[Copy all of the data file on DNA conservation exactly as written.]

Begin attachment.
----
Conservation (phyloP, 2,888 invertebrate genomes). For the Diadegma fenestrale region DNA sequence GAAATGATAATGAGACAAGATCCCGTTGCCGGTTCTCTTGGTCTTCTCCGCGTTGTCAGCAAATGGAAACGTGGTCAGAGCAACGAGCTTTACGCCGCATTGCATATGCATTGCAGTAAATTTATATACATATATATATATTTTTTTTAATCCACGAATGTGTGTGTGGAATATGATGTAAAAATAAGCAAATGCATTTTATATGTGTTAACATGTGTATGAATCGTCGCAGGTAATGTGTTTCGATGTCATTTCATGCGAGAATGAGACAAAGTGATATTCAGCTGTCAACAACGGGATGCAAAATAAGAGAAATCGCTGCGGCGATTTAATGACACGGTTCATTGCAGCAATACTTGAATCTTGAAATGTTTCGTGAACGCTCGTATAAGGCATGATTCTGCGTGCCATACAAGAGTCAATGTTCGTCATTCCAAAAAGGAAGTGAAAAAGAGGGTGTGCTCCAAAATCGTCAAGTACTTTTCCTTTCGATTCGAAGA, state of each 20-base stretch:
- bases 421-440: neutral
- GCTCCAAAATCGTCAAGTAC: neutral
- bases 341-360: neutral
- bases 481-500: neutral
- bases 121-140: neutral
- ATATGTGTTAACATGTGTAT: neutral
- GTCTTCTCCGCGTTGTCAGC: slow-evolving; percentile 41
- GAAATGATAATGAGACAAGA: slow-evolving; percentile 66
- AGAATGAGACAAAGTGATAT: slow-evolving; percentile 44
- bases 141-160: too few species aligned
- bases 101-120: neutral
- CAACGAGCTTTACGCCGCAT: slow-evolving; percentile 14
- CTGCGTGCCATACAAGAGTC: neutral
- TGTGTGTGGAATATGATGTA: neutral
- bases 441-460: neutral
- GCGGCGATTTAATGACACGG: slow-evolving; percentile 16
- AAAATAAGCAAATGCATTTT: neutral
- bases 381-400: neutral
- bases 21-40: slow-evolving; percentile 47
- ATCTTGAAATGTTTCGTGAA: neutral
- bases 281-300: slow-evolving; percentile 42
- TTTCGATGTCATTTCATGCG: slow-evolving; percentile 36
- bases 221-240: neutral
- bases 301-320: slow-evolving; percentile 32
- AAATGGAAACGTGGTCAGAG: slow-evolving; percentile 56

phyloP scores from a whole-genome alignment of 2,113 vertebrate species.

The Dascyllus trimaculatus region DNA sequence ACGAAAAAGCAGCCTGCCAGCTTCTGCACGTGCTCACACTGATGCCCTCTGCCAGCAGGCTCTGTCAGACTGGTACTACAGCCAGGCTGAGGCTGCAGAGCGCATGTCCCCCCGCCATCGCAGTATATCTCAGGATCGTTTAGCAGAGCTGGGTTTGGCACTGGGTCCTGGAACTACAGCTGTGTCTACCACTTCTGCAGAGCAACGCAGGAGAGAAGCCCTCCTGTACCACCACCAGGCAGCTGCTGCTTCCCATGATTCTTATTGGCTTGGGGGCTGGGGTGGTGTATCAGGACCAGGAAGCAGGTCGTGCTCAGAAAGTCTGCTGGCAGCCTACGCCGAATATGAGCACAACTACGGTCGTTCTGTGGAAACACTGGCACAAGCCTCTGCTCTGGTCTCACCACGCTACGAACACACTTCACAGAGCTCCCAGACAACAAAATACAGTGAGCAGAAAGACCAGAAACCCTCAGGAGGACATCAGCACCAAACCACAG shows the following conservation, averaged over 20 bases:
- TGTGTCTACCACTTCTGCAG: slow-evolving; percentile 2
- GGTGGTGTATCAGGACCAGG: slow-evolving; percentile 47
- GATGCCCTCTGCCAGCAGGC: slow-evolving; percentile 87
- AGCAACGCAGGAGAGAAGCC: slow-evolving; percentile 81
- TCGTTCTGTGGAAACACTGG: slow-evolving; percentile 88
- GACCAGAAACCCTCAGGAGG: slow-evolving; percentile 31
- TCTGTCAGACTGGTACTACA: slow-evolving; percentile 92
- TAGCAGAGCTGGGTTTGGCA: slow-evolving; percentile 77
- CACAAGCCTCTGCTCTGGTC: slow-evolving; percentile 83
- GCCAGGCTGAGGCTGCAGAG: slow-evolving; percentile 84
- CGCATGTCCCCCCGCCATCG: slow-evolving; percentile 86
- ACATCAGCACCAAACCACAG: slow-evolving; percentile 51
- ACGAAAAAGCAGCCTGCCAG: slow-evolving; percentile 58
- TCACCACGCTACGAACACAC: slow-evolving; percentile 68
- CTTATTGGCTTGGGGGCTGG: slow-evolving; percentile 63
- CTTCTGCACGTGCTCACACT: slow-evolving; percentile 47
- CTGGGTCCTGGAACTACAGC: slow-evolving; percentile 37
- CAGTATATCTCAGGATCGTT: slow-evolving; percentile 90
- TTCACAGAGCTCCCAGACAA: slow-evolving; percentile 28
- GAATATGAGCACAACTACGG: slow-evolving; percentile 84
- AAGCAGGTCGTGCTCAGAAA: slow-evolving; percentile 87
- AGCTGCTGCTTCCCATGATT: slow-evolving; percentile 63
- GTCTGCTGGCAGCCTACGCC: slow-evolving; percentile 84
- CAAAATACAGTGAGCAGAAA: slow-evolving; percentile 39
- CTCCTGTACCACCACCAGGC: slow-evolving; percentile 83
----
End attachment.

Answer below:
Conservation (phyloP, 2,888 invertebrate genomes). For the Diadegma fenestrale region DNA sequence GAAATGATAATGAGACAAGATCCCGTTGCCGGTTCTCTTGGTCTTCTCCGCGTTGTCAGCAAATGGAAACGTGGTCAGAGCAACGAGCTTTACGCCGCATTGCATATGCATTGCAGTAAATTTATATACATATATATATATTTTTTTTAATCCACGAATGTGTGTGTGGAATATGATGTAAAAATAAGCAAATGCATTTTATATGTGTTAACATGTGTATGAATCGTCGCAGGTAATGTGTTTCGATGTCATTTCATGCGAGAATGAGACAAAGTGATATTCAGCTGTCAACAACGGGATGCAAAATAAGAGAAATCGCTGCGGCGATTTAATGACACGGTTCATTGCAGCAATACTTGAATCTTGAAATGTTTCGTGAACGCTCGTATAAGGCATGATTCTGCGTGCCATACAAGAGTCAATGTTCGTCATTCCAAAAAGGAAGTGAAAAAGAGGGTGTGCTCCAAAATCGTCAAGTACTTTTCCTTTCGATTCGAAGA, state of each 20-base stretch:
- bases 421-440: neutral
- GCTCCAAAATCGTCAAGTAC: neutral
- bases 341-360: neutral
- bases 481-500: neutral
- bases 121-140: neutral
- ATATGTGTTAACATGTGTAT: neutral
- GTCTTCTCCGCGTTGTCAGC: slow-evolving; percentile 41
- GAAATGATAATGAGACAAGA: slow-evolving; percentile 66
- AGAATGAGACAAAGTGATAT: slow-evolving; percentile 44
- bases 141-160: too few species aligned
- bases 101-120: neutral
- CAACGAGCTTTACGCCGCAT: slow-evolving; percentile 14
- CTGCGTGCCATACAAGAGTC: neutral
- TGTGTGTGGAATATGATGTA: neutral
- bases 441-460: neutral
- GCGGCGATTTAATGACACGG: slow-evolving; percentile 16
- AAAATAAGCAAATGCATTTT: neutral
- bases 381-400: neutral
- bases 21-40: slow-evolving; percentile 47
- ATCTTGAAATGTTTCGTGAA: neutral
- bases 281-300: slow-evolving; percentile 42
- TTTCGATGTCATTTCATGCG: slow-evolving; percentile 36
- bases 221-240: neutral
- bases 301-320: slow-evolving; percentile 32
- AAATGGAAACGTGGTCAGAG: slow-evolving; percentile 56

phyloP scores from a whole-genome alignment of 2,113 vertebrate species.

The Dascyllus trimaculatus region DNA sequence ACGAAAAAGCAGCCTGCCAGCTTCTGCACGTGCTCACACTGATGCCCTCTGCCAGCAGGCTCTGTCAGACTGGTACTACAGCCAGGCTGAGGCTGCAGAGCGCATGTCCCCCCGCCATCGCAGTATATCTCAGGATCGTTTAGCAGAGCTGGGTTTGGCACTGGGTCCTGGAACTACAGCTGTGTCTACCACTTCTGCAGAGCAACGCAGGAGAGAAGCCCTCCTGTACCACCACCAGGCAGCTGCTGCTTCCCATGATTCTTATTGGCTTGGGGGCTGGGGTGGTGTATCAGGACCAGGAAGCAGGTCGTGCTCAGAAAGTCTGCTGGCAGCCTACGCCGAATATGAGCACAACTACGGTCGTTCTGTGGAAACACTGGCACAAGCCTCTGCTCTGGTCTCACCACGCTACGAACACACTTCACAGAGCTCCCAGACAACAAAATACAGTGAGCAGAAAGACCAGAAACCCTCAGGAGGACATCAGCACCAAACCACAG shows the following conservation, averaged over 20 bases:
- TGTGTCTACCACTTCTGCAG: slow-evolving; percentile 2
- GGTGGTGTATCAGGACCAGG: slow-evolving; percentile 47
- GATGCCCTCTGCCAGCAGGC: slow-evolving; percentile 87
- AGCAACGCAGGAGAGAAGCC: slow-evolving; percentile 81
- TCGTTCTGTGGAAACACTGG: slow-evolving; percentile 88
- GACCAGAAACCCTCAGGAGG: slow-evolving; percentile 31
- TCTGTCAGACTGGTACTACA: slow-evolving; percentile 92
- TAGCAGAGCTGGGTTTGGCA: slow-evolving; percentile 77
- CACAAGCCTCTGCTCTGGTC: slow-evolving; percentile 83
- GCCAGGCTGAGGCTGCAGAG: slow-evolving; percentile 84
- CGCATGTCCCCCCGCCATCG: slow-evolving; percentile 86
- ACATCAGCACCAAACCACAG: slow-evolving; percentile 51
- ACGAAAAAGCAGCCTGCCAG: slow-evolving; percentile 58
- TCACCACGCTACGAACACAC: slow-evolving; percentile 68
- CTTATTGGCTTGGGGGCTGG: slow-evolving; percentile 63
- CTTCTGCACGTGCTCACACT: slow-evolving; percentile 47
- CTGGGTCCTGGAACTACAGC: slow-evolving; percentile 37
- CAGTATATCTCAGGATCGTT: slow-evolving; percentile 90
- TTCACAGAGCTCCCAGACAA: slow-evolving; percentile 28
- GAATATGAGCACAACTACGG: slow-evolving; percentile 84
- AAGCAGGTCGTGCTCAGAAA: slow-evolving; percentile 87
- AGCTGCTGCTTCCCATGATT: slow-evolving; percentile 63
- GTCTGCTGGCAGCCTACGCC: slow-evolving; percentile 84
- CAAAATACAGTGAGCAGAAA: slow-evolving; percentile 39
- CTCCTGTACCACCACCAGGC: slow-evolving; percentile 83